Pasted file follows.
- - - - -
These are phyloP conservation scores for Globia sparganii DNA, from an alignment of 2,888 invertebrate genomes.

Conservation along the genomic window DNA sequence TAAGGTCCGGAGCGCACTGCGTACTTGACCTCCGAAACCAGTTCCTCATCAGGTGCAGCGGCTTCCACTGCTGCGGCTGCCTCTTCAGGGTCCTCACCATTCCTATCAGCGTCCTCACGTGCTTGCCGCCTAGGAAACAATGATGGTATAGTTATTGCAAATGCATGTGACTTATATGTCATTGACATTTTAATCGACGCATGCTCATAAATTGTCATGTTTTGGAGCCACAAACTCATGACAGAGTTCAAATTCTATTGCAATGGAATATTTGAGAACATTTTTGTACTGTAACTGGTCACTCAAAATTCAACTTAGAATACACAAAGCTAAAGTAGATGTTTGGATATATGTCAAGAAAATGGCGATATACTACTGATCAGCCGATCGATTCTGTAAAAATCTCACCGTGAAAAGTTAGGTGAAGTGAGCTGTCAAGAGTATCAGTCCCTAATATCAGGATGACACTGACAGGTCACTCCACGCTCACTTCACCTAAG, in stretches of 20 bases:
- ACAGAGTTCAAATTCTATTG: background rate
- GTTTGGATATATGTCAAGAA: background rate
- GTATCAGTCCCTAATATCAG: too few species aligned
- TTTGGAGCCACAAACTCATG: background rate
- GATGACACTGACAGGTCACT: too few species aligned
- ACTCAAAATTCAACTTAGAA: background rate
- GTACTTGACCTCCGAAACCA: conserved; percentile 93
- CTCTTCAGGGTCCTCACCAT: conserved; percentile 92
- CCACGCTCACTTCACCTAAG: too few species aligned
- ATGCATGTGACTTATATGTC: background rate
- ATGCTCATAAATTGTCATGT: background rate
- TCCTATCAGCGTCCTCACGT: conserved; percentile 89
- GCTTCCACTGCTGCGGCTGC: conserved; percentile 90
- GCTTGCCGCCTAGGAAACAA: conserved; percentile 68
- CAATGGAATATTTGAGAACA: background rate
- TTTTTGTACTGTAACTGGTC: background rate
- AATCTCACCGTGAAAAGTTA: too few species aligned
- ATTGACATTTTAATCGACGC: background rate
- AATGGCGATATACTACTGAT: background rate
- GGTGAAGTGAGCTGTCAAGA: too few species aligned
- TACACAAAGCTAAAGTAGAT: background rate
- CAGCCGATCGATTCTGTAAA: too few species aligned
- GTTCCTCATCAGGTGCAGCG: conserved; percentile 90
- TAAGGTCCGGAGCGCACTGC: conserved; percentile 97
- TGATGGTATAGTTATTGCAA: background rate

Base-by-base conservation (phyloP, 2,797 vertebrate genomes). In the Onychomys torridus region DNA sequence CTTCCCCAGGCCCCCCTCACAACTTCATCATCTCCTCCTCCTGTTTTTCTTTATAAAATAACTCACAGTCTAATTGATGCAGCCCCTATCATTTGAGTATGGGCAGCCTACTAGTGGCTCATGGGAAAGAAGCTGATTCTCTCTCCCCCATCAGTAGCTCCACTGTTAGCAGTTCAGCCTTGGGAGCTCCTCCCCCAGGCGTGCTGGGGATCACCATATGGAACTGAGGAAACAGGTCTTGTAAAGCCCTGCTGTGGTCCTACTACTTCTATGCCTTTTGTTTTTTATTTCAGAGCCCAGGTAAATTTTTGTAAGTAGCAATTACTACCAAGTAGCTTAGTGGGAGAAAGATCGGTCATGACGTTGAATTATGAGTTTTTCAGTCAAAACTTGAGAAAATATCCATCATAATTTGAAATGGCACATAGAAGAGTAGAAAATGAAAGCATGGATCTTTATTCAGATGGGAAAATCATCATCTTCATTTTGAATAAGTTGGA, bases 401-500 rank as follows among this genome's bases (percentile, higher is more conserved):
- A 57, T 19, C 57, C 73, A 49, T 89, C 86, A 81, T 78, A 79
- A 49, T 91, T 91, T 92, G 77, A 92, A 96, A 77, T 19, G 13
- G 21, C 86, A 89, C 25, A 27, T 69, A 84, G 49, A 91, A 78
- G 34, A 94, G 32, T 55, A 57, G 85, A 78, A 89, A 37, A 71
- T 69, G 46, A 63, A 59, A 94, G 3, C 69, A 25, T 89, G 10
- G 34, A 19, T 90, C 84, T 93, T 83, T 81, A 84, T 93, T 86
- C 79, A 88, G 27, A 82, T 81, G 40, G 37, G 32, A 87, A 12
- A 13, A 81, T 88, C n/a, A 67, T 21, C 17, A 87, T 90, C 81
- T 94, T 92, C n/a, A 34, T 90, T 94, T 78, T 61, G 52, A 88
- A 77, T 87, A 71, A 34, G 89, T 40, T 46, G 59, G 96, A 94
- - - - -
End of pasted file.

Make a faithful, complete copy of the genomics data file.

These are phyloP conservation scores for Globia sparganii DNA, from an alignment of 2,888 invertebrate genomes.

Conservation along the genomic window DNA sequence TAAGGTCCGGAGCGCACTGCGTACTTGACCTCCGAAACCAGTTCCTCATCAGGTGCAGCGGCTTCCACTGCTGCGGCTGCCTCTTCAGGGTCCTCACCATTCCTATCAGCGTCCTCACGTGCTTGCCGCCTAGGAAACAATGATGGTATAGTTATTGCAAATGCATGTGACTTATATGTCATTGACATTTTAATCGACGCATGCTCATAAATTGTCATGTTTTGGAGCCACAAACTCATGACAGAGTTCAAATTCTATTGCAATGGAATATTTGAGAACATTTTTGTACTGTAACTGGTCACTCAAAATTCAACTTAGAATACACAAAGCTAAAGTAGATGTTTGGATATATGTCAAGAAAATGGCGATATACTACTGATCAGCCGATCGATTCTGTAAAAATCTCACCGTGAAAAGTTAGGTGAAGTGAGCTGTCAAGAGTATCAGTCCCTAATATCAGGATGACACTGACAGGTCACTCCACGCTCACTTCACCTAAG, in stretches of 20 bases:
- ACAGAGTTCAAATTCTATTG: background rate
- GTTTGGATATATGTCAAGAA: background rate
- GTATCAGTCCCTAATATCAG: too few species aligned
- TTTGGAGCCACAAACTCATG: background rate
- GATGACACTGACAGGTCACT: too few species aligned
- ACTCAAAATTCAACTTAGAA: background rate
- GTACTTGACCTCCGAAACCA: conserved; percentile 93
- CTCTTCAGGGTCCTCACCAT: conserved; percentile 92
- CCACGCTCACTTCACCTAAG: too few species aligned
- ATGCATGTGACTTATATGTC: background rate
- ATGCTCATAAATTGTCATGT: background rate
- TCCTATCAGCGTCCTCACGT: conserved; percentile 89
- GCTTCCACTGCTGCGGCTGC: conserved; percentile 90
- GCTTGCCGCCTAGGAAACAA: conserved; percentile 68
- CAATGGAATATTTGAGAACA: background rate
- TTTTTGTACTGTAACTGGTC: background rate
- AATCTCACCGTGAAAAGTTA: too few species aligned
- ATTGACATTTTAATCGACGC: background rate
- AATGGCGATATACTACTGAT: background rate
- GGTGAAGTGAGCTGTCAAGA: too few species aligned
- TACACAAAGCTAAAGTAGAT: background rate
- CAGCCGATCGATTCTGTAAA: too few species aligned
- GTTCCTCATCAGGTGCAGCG: conserved; percentile 90
- TAAGGTCCGGAGCGCACTGC: conserved; percentile 97
- TGATGGTATAGTTATTGCAA: background rate

Base-by-base conservation (phyloP, 2,797 vertebrate genomes). In the Onychomys torridus region DNA sequence CTTCCCCAGGCCCCCCTCACAACTTCATCATCTCCTCCTCCTGTTTTTCTTTATAAAATAACTCACAGTCTAATTGATGCAGCCCCTATCATTTGAGTATGGGCAGCCTACTAGTGGCTCATGGGAAAGAAGCTGATTCTCTCTCCCCCATCAGTAGCTCCACTGTTAGCAGTTCAGCCTTGGGAGCTCCTCCCCCAGGCGTGCTGGGGATCACCATATGGAACTGAGGAAACAGGTCTTGTAAAGCCCTGCTGTGGTCCTACTACTTCTATGCCTTTTGTTTTTTATTTCAGAGCCCAGGTAAATTTTTGTAAGTAGCAATTACTACCAAGTAGCTTAGTGGGAGAAAGATCGGTCATGACGTTGAATTATGAGTTTTTCAGTCAAAACTTGAGAAAATATCCATCATAATTTGAAATGGCACATAGAAGAGTAGAAAATGAAAGCATGGATCTTTATTCAGATGGGAAAATCATCATCTTCATTTTGAATAAGTTGGA, bases 401-500 rank as follows among this genome's bases (percentile, higher is more conserved):
- A 57, T 19, C 57, C 73, A 49, T 89, C 86, A 81, T 78, A 79
- A 49, T 91, T 91, T 92, G 77, A 92, A 96, A 77, T 19, G 13
- G 21, C 86, A 89, C 25, A 27, T 69, A 84, G 49, A 91, A 78
- G 34, A 94, G 32, T 55, A 57, G 85, A 78, A 89, A 37, A 71
- T 69, G 46, A 63, A 59, A 94, G 3, C 69, A 25, T 89, G 10
- G 34, A 19, T 90, C 84, T 93, T 83, T 81, A 84, T 93, T 86
- C 79, A 88, G 27, A 82, T 81, G 40, G 37, G 32, A 87, A 12
- A 13, A 81, T 88, C n/a, A 67, T 21, C 17, A 87, T 90, C 81
- T 94, T 92, C n/a, A 34, T 90, T 94, T 78, T 61, G 52, A 88
- A 77, T 87, A 71, A 34, G 89, T 40, T 46, G 59, G 96, A 94